The textbook represents a first course in electronic materials and devices for undergraduate students. With the additional topics, the text can also be used in a graduate-level introductory course in electronic materials for electrical engineers and material scientists. The fourth edition is an extensively revised and extended version of the third edition based on reviewer comments and the developments in electronic and optoelectronic materials over the last ten years. The fourth edition has many new and expanded topics, new worked examples, new illustrations, and new homework problems. The majority of the illustrations have been greatly improved to make them clearer. A very large number of new homework problems have been added, and many more solved problems have been provided that put the concepts into applications. More than 50% of the illustrations have gone through some kind of revision to improve the clarity. Furthermore, more terms have been added under Defining Terms, which the students have found very useful. Bragg's diffraction law that is mentioned in several chapters is kept as Appendix A for those readers who are unfamiliar with it. The fourth edition is one of the few books on the market that have a broad coverage of electronic materials that today's scientists and engineers need. I believe that the revisions have improved the rigor without sacrificing the original semiquantitative approach that both the students and instructors liked. The major revisions in scientific content can be summarized as follows:
Temperature dependence of resistivity, strain gauges, Hall effect; ionic conduction; Einstein relation for drift mobility and diffusion; ac conductivity; resistivity of thin films; interconnects in microelectronics; electromigration.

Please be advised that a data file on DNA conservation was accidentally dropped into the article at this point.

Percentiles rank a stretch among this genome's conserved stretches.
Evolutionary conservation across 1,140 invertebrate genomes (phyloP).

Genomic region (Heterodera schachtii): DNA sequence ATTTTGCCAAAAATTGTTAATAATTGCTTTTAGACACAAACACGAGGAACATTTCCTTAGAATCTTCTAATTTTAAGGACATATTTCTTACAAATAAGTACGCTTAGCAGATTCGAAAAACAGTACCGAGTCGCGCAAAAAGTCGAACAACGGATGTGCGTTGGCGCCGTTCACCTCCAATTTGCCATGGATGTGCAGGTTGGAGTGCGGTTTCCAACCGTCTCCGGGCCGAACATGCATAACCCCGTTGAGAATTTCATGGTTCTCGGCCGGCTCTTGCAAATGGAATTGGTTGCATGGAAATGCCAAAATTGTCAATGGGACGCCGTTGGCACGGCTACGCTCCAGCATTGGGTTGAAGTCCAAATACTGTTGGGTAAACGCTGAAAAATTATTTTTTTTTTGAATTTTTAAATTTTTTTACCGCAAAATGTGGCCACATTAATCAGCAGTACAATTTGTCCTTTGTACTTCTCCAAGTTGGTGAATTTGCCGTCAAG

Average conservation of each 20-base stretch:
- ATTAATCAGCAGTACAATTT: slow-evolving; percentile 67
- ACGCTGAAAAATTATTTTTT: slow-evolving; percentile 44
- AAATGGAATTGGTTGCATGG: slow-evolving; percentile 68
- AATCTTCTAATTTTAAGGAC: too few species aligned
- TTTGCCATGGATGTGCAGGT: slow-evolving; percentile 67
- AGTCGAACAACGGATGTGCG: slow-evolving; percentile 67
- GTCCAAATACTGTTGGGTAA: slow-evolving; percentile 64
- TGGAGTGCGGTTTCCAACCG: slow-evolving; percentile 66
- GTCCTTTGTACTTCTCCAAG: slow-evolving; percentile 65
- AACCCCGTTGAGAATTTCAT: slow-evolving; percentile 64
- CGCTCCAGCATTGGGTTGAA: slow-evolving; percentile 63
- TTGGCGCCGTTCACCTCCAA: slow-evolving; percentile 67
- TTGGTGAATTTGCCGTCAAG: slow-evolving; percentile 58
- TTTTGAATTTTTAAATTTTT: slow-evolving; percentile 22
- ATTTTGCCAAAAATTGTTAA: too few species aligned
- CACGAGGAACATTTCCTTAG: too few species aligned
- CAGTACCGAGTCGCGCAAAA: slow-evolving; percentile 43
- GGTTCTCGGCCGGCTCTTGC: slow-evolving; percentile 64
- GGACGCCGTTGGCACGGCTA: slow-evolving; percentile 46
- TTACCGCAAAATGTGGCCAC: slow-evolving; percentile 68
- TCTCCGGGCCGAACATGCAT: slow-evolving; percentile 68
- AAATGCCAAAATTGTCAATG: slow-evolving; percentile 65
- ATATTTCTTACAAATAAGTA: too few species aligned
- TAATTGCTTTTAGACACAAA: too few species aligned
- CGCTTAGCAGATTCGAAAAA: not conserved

Electron as a wave; infinite potential well; confined electron in a finite potential energy well; stimulated emission and photon amplification; He-Ne laser, optical fiber amplification.
Work function; electron photoemission; secondary emission; electron affinity and photomulti plication; Fermi-Dirac statistics; conduction in metals; thermoelectricity and Seebeck coefficient; thermocouples; phonon concentration changes with temperature.
Deenerate semiconductors; direct and indirect recombination; E vs. k diagrams for direct and indirect bandgap semiconductors; Schottky junction and depletion layer; Seebeck effect in semiconductors and voltage drift.
The pn junction; direct bandgap pn junction; depletion layer capacitance; linearly graded junction; hyperabrupt junctions; light emitting diodes (LEDs); quantum well high intensity LEDs; LED materials and structures; LED characteristics; LED spectrum; brightness and efficiency of LEDs; multijunction solar cells.
Atomic polarizability; interfacial polarization; impact ionization in gases and breakdown; supercapacitors.
anisotropic and giant magnetore sistance; magnetic recording materials; longitudinal and vertical magnetic recording; materials for magnetic storage; superconductivity.